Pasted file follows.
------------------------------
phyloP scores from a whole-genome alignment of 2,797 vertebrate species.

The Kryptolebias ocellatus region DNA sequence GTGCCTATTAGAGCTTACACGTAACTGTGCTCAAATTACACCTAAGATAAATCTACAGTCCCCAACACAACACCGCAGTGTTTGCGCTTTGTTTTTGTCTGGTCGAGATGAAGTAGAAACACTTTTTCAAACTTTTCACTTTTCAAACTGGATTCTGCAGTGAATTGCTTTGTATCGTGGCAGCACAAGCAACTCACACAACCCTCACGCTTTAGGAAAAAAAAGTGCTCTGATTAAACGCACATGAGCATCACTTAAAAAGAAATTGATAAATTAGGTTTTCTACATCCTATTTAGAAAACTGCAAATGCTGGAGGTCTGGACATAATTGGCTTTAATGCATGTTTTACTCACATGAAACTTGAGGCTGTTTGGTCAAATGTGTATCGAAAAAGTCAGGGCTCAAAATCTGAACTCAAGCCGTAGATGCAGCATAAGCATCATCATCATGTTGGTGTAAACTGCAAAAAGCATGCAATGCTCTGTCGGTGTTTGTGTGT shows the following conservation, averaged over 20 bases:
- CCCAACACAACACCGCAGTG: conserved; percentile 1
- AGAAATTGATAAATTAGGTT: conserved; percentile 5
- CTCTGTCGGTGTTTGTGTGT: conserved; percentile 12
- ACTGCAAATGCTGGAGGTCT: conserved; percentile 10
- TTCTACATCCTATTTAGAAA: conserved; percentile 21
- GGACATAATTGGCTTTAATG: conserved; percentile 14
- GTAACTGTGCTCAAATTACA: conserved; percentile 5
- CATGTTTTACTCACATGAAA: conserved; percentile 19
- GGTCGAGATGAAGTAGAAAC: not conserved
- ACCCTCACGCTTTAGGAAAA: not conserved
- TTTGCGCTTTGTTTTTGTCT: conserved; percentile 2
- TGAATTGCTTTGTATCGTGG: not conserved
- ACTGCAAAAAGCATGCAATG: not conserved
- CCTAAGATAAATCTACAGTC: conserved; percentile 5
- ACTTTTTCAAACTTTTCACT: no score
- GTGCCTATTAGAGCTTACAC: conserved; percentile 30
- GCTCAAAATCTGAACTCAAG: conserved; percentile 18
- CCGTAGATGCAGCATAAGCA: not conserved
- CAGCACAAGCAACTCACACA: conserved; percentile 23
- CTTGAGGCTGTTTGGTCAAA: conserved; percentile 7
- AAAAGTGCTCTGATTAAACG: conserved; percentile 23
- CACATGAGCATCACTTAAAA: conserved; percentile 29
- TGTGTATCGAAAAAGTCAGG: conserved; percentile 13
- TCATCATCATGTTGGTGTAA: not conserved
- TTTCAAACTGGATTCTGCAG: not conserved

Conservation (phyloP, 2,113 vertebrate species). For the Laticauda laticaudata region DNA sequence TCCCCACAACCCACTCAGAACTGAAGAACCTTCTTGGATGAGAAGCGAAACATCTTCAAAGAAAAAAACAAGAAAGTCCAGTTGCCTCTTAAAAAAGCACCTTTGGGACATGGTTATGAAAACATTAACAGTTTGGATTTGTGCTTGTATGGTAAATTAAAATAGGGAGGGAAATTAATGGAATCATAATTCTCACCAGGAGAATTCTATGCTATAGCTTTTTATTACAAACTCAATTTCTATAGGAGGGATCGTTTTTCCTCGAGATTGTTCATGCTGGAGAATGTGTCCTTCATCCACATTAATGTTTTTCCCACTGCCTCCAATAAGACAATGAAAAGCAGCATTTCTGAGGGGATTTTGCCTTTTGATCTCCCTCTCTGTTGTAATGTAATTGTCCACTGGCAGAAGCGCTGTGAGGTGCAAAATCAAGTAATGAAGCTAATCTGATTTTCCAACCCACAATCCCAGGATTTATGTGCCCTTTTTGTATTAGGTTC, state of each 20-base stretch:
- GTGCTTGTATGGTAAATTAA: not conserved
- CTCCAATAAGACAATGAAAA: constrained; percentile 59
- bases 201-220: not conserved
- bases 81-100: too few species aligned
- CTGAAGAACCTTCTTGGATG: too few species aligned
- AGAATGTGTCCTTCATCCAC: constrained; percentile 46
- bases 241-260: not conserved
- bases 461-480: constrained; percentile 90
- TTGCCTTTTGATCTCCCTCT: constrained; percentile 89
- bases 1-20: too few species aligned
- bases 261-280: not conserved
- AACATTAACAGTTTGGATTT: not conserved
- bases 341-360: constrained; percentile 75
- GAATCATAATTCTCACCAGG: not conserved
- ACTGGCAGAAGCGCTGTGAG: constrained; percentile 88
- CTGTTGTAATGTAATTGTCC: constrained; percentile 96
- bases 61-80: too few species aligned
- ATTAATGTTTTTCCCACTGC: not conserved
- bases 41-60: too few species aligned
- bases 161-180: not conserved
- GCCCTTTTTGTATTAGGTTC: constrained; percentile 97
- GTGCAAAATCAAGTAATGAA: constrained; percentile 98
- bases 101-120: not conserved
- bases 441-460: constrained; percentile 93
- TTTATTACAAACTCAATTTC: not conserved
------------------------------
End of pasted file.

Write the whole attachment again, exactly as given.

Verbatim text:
phyloP scores from a whole-genome alignment of 2,797 vertebrate species.

The Kryptolebias ocellatus region DNA sequence GTGCCTATTAGAGCTTACACGTAACTGTGCTCAAATTACACCTAAGATAAATCTACAGTCCCCAACACAACACCGCAGTGTTTGCGCTTTGTTTTTGTCTGGTCGAGATGAAGTAGAAACACTTTTTCAAACTTTTCACTTTTCAAACTGGATTCTGCAGTGAATTGCTTTGTATCGTGGCAGCACAAGCAACTCACACAACCCTCACGCTTTAGGAAAAAAAAGTGCTCTGATTAAACGCACATGAGCATCACTTAAAAAGAAATTGATAAATTAGGTTTTCTACATCCTATTTAGAAAACTGCAAATGCTGGAGGTCTGGACATAATTGGCTTTAATGCATGTTTTACTCACATGAAACTTGAGGCTGTTTGGTCAAATGTGTATCGAAAAAGTCAGGGCTCAAAATCTGAACTCAAGCCGTAGATGCAGCATAAGCATCATCATCATGTTGGTGTAAACTGCAAAAAGCATGCAATGCTCTGTCGGTGTTTGTGTGT shows the following conservation, averaged over 20 bases:
- CCCAACACAACACCGCAGTG: conserved; percentile 1
- AGAAATTGATAAATTAGGTT: conserved; percentile 5
- CTCTGTCGGTGTTTGTGTGT: conserved; percentile 12
- ACTGCAAATGCTGGAGGTCT: conserved; percentile 10
- TTCTACATCCTATTTAGAAA: conserved; percentile 21
- GGACATAATTGGCTTTAATG: conserved; percentile 14
- GTAACTGTGCTCAAATTACA: conserved; percentile 5
- CATGTTTTACTCACATGAAA: conserved; percentile 19
- GGTCGAGATGAAGTAGAAAC: not conserved
- ACCCTCACGCTTTAGGAAAA: not conserved
- TTTGCGCTTTGTTTTTGTCT: conserved; percentile 2
- TGAATTGCTTTGTATCGTGG: not conserved
- ACTGCAAAAAGCATGCAATG: not conserved
- CCTAAGATAAATCTACAGTC: conserved; percentile 5
- ACTTTTTCAAACTTTTCACT: no score
- GTGCCTATTAGAGCTTACAC: conserved; percentile 30
- GCTCAAAATCTGAACTCAAG: conserved; percentile 18
- CCGTAGATGCAGCATAAGCA: not conserved
- CAGCACAAGCAACTCACACA: conserved; percentile 23
- CTTGAGGCTGTTTGGTCAAA: conserved; percentile 7
- AAAAGTGCTCTGATTAAACG: conserved; percentile 23
- CACATGAGCATCACTTAAAA: conserved; percentile 29
- TGTGTATCGAAAAAGTCAGG: conserved; percentile 13
- TCATCATCATGTTGGTGTAA: not conserved
- TTTCAAACTGGATTCTGCAG: not conserved

Conservation (phyloP, 2,113 vertebrate species). For the Laticauda laticaudata region DNA sequence TCCCCACAACCCACTCAGAACTGAAGAACCTTCTTGGATGAGAAGCGAAACATCTTCAAAGAAAAAAACAAGAAAGTCCAGTTGCCTCTTAAAAAAGCACCTTTGGGACATGGTTATGAAAACATTAACAGTTTGGATTTGTGCTTGTATGGTAAATTAAAATAGGGAGGGAAATTAATGGAATCATAATTCTCACCAGGAGAATTCTATGCTATAGCTTTTTATTACAAACTCAATTTCTATAGGAGGGATCGTTTTTCCTCGAGATTGTTCATGCTGGAGAATGTGTCCTTCATCCACATTAATGTTTTTCCCACTGCCTCCAATAAGACAATGAAAAGCAGCATTTCTGAGGGGATTTTGCCTTTTGATCTCCCTCTCTGTTGTAATGTAATTGTCCACTGGCAGAAGCGCTGTGAGGTGCAAAATCAAGTAATGAAGCTAATCTGATTTTCCAACCCACAATCCCAGGATTTATGTGCCCTTTTTGTATTAGGTTC, state of each 20-base stretch:
- GTGCTTGTATGGTAAATTAA: not conserved
- CTCCAATAAGACAATGAAAA: constrained; percentile 59
- bases 201-220: not conserved
- bases 81-100: too few species aligned
- CTGAAGAACCTTCTTGGATG: too few species aligned
- AGAATGTGTCCTTCATCCAC: constrained; percentile 46
- bases 241-260: not conserved
- bases 461-480: constrained; percentile 90
- TTGCCTTTTGATCTCCCTCT: constrained; percentile 89
- bases 1-20: too few species aligned
- bases 261-280: not conserved
- AACATTAACAGTTTGGATTT: not conserved
- bases 341-360: constrained; percentile 75
- GAATCATAATTCTCACCAGG: not conserved
- ACTGGCAGAAGCGCTGTGAG: constrained; percentile 88
- CTGTTGTAATGTAATTGTCC: constrained; percentile 96
- bases 61-80: too few species aligned
- ATTAATGTTTTTCCCACTGC: not conserved
- bases 41-60: too few species aligned
- bases 161-180: not conserved
- GCCCTTTTTGTATTAGGTTC: constrained; percentile 97
- GTGCAAAATCAAGTAATGAA: constrained; percentile 98
- bases 101-120: not conserved
- bases 441-460: constrained; percentile 93
- TTTATTACAAACTCAATTTC: not conserved